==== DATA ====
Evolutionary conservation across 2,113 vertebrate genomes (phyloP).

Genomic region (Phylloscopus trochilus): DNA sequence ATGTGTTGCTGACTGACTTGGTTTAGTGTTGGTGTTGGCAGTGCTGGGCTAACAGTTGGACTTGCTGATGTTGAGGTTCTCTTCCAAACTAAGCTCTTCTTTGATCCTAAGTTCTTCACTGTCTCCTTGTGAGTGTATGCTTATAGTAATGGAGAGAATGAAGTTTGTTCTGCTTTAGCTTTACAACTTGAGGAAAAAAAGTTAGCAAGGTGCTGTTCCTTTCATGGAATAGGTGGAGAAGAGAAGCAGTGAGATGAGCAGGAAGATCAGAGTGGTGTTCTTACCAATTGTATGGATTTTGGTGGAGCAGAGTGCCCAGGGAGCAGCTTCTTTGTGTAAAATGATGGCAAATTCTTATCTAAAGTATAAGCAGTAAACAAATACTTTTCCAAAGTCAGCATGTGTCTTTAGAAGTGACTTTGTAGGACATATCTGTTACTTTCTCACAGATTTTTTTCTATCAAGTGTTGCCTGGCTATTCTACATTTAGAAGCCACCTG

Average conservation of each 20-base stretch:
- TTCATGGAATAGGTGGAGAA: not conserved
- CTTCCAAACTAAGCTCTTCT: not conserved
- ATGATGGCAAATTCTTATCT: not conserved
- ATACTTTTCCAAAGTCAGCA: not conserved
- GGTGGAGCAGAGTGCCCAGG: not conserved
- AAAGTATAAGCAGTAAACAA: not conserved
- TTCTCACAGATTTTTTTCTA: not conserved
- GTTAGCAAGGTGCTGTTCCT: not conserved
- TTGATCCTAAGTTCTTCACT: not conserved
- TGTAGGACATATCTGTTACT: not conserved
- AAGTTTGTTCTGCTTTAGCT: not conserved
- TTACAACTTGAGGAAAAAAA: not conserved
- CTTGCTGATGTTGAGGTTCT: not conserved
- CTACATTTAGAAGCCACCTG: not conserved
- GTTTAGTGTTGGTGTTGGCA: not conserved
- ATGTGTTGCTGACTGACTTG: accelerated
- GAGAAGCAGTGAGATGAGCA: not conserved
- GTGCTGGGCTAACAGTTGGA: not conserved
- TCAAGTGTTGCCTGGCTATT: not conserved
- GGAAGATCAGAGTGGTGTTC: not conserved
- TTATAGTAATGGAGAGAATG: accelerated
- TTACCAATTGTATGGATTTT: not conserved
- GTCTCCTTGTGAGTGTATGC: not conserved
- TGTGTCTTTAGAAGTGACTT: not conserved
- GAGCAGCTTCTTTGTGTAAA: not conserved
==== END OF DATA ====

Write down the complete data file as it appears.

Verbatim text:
Evolutionary conservation across 2,113 vertebrate genomes (phyloP).

Genomic region (Phylloscopus trochilus): DNA sequence ATGTGTTGCTGACTGACTTGGTTTAGTGTTGGTGTTGGCAGTGCTGGGCTAACAGTTGGACTTGCTGATGTTGAGGTTCTCTTCCAAACTAAGCTCTTCTTTGATCCTAAGTTCTTCACTGTCTCCTTGTGAGTGTATGCTTATAGTAATGGAGAGAATGAAGTTTGTTCTGCTTTAGCTTTACAACTTGAGGAAAAAAAGTTAGCAAGGTGCTGTTCCTTTCATGGAATAGGTGGAGAAGAGAAGCAGTGAGATGAGCAGGAAGATCAGAGTGGTGTTCTTACCAATTGTATGGATTTTGGTGGAGCAGAGTGCCCAGGGAGCAGCTTCTTTGTGTAAAATGATGGCAAATTCTTATCTAAAGTATAAGCAGTAAACAAATACTTTTCCAAAGTCAGCATGTGTCTTTAGAAGTGACTTTGTAGGACATATCTGTTACTTTCTCACAGATTTTTTTCTATCAAGTGTTGCCTGGCTATTCTACATTTAGAAGCCACCTG

Average conservation of each 20-base stretch:
- TTCATGGAATAGGTGGAGAA: not conserved
- CTTCCAAACTAAGCTCTTCT: not conserved
- ATGATGGCAAATTCTTATCT: not conserved
- ATACTTTTCCAAAGTCAGCA: not conserved
- GGTGGAGCAGAGTGCCCAGG: not conserved
- AAAGTATAAGCAGTAAACAA: not conserved
- TTCTCACAGATTTTTTTCTA: not conserved
- GTTAGCAAGGTGCTGTTCCT: not conserved
- TTGATCCTAAGTTCTTCACT: not conserved
- TGTAGGACATATCTGTTACT: not conserved
- AAGTTTGTTCTGCTTTAGCT: not conserved
- TTACAACTTGAGGAAAAAAA: not conserved
- CTTGCTGATGTTGAGGTTCT: not conserved
- CTACATTTAGAAGCCACCTG: not conserved
- GTTTAGTGTTGGTGTTGGCA: not conserved
- ATGTGTTGCTGACTGACTTG: accelerated
- GAGAAGCAGTGAGATGAGCA: not conserved
- GTGCTGGGCTAACAGTTGGA: not conserved
- TCAAGTGTTGCCTGGCTATT: not conserved
- GGAAGATCAGAGTGGTGTTC: not conserved
- TTATAGTAATGGAGAGAATG: accelerated
- TTACCAATTGTATGGATTTT: not conserved
- GTCTCCTTGTGAGTGTATGC: not conserved
- TGTGTCTTTAGAAGTGACTT: not conserved
- GAGCAGCTTCTTTGTGTAAA: not conserved